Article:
Wednesday, February 10, 2010

Break 'Em All!

You know that old saying if you don't aim at anything, you won't hit anything? (Something like that.) I really understand this as I used to compete in trapshooting. Making analogies between shooting and writing became so easy for me.

Let me tell you just a little about trapshooting. In trapshooting it is tricky because a clay target is thrown out of a traphouse by this machine that only has so many angles, but you never know which way it will come out. You stand on one of five stations, and each time you change stations, the picture changes. There are things like wind, heat (that gun can get hot!) and distance to contend with your shot.

A shooter looks down the sight of her 12-gauge shotgun, and even the recoil can mess with your shot. Especially if it hits you in the face and you begin to "flinch" when you shoot. (Kind of like getting bad reviews or rejections.)You get someone beside you or even behind you saying or doing something annoying, and that can also play with your shot (and play with your mind.)

So many things. You pull the gun in tight, place your face against the stock, and look into an area above your gun. You call for the target, and expect to see it rise up above your gun. Once it comes into your sight ("touching" the end of your gun in the sight) you pull the trigger. If you are behind the target, it's a miss. ("Loss!") If it has gotten out too far before you pull the trigger, you miss. Sometimes you shoot too quick. Sometimes you shoot too slow. (Just like reading the market!)

Over the years everything I do seems to come down to what I learned in shooting. I found I could apply the lessons I learned from my coach, Kay Ohye (an amazing mens' champion) to most of my life. I could hear his voice in my head as I would shoot. ("Don't get too quick! Patience!"--My biggest problem was shooting too fast.) No matter how I shot on one trap, I had hope when I moved to the next station. The point was to move on. Don't dwell on the last shot--think about this shot. You didn't quit just because you missed every target on the first station. (Five shots, but if you hit the rest of them, you get a 95!)You didn't let down and relax just because you hit 99 straight shots and just had "one more." (There are a 100 shots/targets total--4 traps/25 shots per trap/5 shots per station.)

 If you just "throw" the end of your gun toward the target, you will not hit your target. Be steady, be focused, be calm. Focus. Focus on the target. This is the word I wrote down in my "goals" folder I started--Focus.

Think about what kinds of goals you have. Here's a template I use. You might want to try it.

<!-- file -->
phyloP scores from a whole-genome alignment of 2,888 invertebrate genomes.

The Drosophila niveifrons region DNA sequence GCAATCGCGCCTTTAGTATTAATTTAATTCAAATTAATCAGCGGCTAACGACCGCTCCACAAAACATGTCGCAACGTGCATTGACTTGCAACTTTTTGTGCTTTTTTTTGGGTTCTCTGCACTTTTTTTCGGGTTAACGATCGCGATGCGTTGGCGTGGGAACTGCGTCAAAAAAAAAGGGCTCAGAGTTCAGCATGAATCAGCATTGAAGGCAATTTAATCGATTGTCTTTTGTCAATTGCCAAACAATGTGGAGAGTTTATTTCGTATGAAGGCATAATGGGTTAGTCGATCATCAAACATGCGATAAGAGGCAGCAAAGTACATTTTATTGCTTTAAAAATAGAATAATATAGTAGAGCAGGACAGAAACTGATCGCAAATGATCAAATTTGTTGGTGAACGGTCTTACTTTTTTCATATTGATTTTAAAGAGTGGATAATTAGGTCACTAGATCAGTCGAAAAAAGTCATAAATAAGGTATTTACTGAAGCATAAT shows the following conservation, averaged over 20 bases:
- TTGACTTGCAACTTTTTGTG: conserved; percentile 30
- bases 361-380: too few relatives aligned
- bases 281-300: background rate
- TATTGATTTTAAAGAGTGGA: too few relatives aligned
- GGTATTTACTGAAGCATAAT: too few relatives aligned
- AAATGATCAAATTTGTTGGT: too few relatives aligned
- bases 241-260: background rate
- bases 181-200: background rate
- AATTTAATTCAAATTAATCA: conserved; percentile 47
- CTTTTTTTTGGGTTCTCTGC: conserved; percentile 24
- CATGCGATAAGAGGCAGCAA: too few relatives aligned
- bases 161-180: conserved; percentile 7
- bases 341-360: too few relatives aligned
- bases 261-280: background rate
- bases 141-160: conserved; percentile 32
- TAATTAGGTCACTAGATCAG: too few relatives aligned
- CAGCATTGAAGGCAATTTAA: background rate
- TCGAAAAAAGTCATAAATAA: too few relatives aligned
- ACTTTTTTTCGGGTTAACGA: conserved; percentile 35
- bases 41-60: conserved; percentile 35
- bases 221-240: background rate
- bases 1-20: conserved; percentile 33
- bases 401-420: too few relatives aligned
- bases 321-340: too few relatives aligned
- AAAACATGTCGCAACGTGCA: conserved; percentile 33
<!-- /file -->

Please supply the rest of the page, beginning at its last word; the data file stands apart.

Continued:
Words for the Year: Crystal: Look/Focus/Act

Spiritual Goals:

Personal Goals:

Professional Goals for the Year:

(This is me in Savannah, GA competing in a Southern regional shoot.)This was in February, so I thought you'd enjoy the azaleas in the background.Unlike Indiana today.

Those of us in shooting have a saying to encourage our fellow shooters--"Break 'em all!"

Let me know some of your goals and I'd love to hear what your current "word" is that will help you with your goals. 

Crystal Laine Miller


  1. Crystal, Great post and good analogy. I enjoyed it.

    I live by the aphorism that "God is more willing to forgive the blotted page of endeavor, than the blank page of giving up." Missing the target is part of the learning process--we just have to keep trying.

  2. Liked the comparison, thanks for sharing this! I need to give this some thought and further refine my goals.

  3. To everyone reading, if you loved this blog then you'll love hearing Crystal speak at our next ACFW Indiana meeting March 6 in Indy!!

  4. Hmmm. If I had to come up with three words for the year they would be focus/determination/consistency. You of all people know my issue is with finding time to write and keeping my behind in the chair. :) I'm so easily distracted by life.

    Great Post, Crystal. You got me thinkin' =D


  5. Kenny, I love that quote!

    Sabrina, I'm holding you to it. :)

    Karen, get those goals nailed and let me know what you come up with.

    Thanks, Donna!

  6. Awesome post, Crystal. Michelle Weidenbenner and I have became accountability buddies. We share our writing goals and results each week. I'm amazed at how much this has helped us stay on track.

    I went skeet shooting with my husband on a business trip to San Antonio. We had the opportunity to shoot at the NSSA course there. It was fun but my arm was black and blue by the end. I am so impressed with your skill!

  7. Lisa, I'm convinced that if you have an accountability partner, you can meet your goals. It sure helps! Doing it weekly will pay off soon!

    LOL, that 12-gauge shotgun isn't kind, is it? Yeah, I've had my share of bruises and bloody shoulders! (and my cheek) I lifted weights to get into shape to lift that gun 300 times a round. So much fun--kind of like being addicted to writing...LOL. Beat up, but go out and try it again. Gluttons for punishment.

  8. Love the post and so proud of your blog! Way to IN chapter!

  9. Great blog, and picture, Crystal! I love the parallels you drew between skeet shooting and writing. You are one tough lady. Remind me to never get on your bad side. LOL My goal this year is to finish two full length historicals. My current words to help me reach my goal are from a Winston Churchill quote. "Never, never, never give up."

  10. My goal is to focus on the 5 Im/POSSIBLE dreams Debbie Macomber encouraged those of us at ACFW conference to formulate. These goals are in my Bible, on my bulletin board and in my head. I'm blown away that I've had "nibbles" on 3 of them!

    Great blog, Ms. Crystal.